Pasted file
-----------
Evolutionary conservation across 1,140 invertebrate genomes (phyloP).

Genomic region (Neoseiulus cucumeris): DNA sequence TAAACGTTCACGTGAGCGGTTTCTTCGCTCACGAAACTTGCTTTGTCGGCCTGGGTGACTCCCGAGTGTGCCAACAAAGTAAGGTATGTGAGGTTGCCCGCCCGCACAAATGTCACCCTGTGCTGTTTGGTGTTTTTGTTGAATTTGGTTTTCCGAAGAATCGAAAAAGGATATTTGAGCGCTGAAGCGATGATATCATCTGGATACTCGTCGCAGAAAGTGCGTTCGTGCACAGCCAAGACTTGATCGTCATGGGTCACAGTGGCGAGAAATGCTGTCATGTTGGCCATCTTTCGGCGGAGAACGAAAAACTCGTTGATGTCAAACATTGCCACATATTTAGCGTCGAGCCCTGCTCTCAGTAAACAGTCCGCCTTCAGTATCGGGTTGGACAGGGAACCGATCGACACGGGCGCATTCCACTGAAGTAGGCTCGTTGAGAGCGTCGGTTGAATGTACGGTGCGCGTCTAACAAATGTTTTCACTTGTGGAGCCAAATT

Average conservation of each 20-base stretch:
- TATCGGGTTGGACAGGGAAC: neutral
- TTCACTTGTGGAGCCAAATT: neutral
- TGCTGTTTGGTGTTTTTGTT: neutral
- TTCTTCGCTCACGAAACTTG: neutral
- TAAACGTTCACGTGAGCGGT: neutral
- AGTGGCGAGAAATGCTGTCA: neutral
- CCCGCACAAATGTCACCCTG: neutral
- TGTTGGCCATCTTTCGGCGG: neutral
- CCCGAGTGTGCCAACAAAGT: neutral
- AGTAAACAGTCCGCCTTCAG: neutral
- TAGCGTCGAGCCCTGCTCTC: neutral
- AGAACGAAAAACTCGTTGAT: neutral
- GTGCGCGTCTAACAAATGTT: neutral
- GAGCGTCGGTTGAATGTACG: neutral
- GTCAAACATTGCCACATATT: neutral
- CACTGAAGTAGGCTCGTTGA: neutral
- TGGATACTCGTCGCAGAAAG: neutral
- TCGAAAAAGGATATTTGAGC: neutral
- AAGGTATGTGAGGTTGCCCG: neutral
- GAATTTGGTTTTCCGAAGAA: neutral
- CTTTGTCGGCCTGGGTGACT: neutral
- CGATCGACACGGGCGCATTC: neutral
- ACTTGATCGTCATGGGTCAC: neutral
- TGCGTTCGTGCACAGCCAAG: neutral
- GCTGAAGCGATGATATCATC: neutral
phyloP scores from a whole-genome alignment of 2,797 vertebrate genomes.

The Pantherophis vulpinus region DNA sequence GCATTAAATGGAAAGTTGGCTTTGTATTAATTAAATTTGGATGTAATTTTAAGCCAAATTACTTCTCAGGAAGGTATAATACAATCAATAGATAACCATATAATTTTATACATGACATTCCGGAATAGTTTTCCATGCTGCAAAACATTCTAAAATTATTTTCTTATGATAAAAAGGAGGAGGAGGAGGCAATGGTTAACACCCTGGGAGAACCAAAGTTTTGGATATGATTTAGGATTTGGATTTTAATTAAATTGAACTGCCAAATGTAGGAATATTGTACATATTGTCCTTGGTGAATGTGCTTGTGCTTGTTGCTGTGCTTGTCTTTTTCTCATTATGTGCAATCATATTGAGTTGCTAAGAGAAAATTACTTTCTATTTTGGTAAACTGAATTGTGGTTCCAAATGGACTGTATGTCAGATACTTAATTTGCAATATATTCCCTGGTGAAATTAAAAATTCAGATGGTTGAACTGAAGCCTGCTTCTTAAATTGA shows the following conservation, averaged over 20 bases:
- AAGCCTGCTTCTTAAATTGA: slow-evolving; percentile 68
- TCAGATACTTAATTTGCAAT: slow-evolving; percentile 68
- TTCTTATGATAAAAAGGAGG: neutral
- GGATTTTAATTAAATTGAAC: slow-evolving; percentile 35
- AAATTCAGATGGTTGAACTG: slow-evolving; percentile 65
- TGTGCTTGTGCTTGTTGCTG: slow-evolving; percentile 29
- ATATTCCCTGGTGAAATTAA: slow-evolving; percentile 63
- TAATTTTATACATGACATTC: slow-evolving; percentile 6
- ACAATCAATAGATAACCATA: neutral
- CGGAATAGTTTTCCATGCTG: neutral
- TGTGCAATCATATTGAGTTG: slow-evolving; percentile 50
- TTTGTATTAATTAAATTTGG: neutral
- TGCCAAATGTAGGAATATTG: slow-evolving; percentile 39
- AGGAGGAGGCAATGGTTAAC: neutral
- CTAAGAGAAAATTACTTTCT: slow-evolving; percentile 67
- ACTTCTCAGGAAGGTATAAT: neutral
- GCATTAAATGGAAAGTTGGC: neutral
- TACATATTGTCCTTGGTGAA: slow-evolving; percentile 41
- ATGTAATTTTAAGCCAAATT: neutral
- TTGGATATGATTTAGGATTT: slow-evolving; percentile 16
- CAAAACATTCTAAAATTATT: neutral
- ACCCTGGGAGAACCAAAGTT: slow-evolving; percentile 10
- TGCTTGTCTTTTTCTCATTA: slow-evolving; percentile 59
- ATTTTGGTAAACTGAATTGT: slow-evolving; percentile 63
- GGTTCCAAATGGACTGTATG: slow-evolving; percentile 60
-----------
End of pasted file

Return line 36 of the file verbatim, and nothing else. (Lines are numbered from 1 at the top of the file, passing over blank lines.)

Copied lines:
- TGTGCTTGTGCTTGTTGCTG: slow-evolving; percentile 29